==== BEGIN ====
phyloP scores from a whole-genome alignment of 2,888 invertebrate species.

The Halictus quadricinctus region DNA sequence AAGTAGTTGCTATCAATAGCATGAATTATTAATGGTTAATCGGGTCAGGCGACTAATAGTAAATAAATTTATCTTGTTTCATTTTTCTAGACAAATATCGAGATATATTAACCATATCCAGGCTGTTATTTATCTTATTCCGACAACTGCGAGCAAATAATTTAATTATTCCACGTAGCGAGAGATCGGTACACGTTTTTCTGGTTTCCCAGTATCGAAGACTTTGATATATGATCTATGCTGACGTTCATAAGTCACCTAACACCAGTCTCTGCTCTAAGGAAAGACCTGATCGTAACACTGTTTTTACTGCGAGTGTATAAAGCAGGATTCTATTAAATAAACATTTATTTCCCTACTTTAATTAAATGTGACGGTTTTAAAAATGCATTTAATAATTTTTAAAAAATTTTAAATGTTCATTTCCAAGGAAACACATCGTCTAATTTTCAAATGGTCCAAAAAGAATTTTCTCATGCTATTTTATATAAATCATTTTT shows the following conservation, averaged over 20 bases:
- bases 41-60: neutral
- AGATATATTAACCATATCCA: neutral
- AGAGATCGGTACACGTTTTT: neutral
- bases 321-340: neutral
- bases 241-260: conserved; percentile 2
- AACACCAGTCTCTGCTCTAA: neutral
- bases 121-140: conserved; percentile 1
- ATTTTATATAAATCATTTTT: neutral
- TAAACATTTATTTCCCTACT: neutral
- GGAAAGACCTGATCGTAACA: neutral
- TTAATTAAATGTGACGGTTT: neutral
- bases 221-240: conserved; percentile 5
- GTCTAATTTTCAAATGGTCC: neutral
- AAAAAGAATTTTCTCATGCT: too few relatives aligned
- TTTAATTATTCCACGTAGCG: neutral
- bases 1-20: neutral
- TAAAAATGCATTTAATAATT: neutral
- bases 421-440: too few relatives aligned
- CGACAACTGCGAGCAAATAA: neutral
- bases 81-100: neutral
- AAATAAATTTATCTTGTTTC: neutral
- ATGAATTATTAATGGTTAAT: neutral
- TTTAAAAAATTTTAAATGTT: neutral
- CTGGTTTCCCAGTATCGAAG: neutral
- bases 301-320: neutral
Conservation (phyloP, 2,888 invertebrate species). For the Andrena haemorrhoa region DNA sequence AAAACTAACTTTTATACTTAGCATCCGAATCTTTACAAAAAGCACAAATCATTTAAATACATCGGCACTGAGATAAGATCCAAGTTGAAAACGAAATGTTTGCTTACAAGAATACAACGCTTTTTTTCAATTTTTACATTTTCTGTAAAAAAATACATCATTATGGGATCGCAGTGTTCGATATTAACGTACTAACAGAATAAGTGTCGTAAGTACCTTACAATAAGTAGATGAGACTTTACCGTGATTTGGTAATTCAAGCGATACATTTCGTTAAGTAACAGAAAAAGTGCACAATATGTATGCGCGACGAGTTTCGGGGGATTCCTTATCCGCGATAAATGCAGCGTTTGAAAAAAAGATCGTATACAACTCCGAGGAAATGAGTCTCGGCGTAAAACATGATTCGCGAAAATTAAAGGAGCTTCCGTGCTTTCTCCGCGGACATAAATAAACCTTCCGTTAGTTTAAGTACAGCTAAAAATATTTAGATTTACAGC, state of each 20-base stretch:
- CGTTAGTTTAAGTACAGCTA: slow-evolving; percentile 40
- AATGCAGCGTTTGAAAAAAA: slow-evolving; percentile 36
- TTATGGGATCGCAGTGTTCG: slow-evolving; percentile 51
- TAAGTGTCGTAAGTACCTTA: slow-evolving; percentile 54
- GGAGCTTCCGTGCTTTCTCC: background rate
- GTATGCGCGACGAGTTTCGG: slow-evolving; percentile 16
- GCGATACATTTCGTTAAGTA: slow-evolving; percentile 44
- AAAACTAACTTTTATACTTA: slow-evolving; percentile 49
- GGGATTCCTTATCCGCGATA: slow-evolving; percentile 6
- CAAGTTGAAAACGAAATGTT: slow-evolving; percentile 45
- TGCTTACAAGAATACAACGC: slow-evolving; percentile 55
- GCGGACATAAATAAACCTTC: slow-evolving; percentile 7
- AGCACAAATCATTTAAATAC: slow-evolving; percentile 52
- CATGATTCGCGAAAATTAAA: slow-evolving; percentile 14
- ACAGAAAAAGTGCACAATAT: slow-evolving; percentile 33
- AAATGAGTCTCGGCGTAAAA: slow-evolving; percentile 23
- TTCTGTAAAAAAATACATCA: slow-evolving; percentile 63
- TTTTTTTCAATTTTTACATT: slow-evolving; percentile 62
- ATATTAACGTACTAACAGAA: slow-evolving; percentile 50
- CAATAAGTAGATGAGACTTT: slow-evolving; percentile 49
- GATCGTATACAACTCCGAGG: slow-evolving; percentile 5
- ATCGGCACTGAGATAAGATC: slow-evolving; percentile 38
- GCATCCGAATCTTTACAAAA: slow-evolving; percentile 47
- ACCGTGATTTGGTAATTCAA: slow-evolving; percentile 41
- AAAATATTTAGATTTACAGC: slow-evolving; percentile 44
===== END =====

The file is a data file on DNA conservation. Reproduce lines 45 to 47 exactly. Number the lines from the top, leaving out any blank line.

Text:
- TTCTGTAAAAAAATACATCA: slow-evolving; percentile 63
- TTTTTTTCAATTTTTACATT: slow-evolving; percentile 62
- ATATTAACGTACTAACAGAA: slow-evolving; percentile 50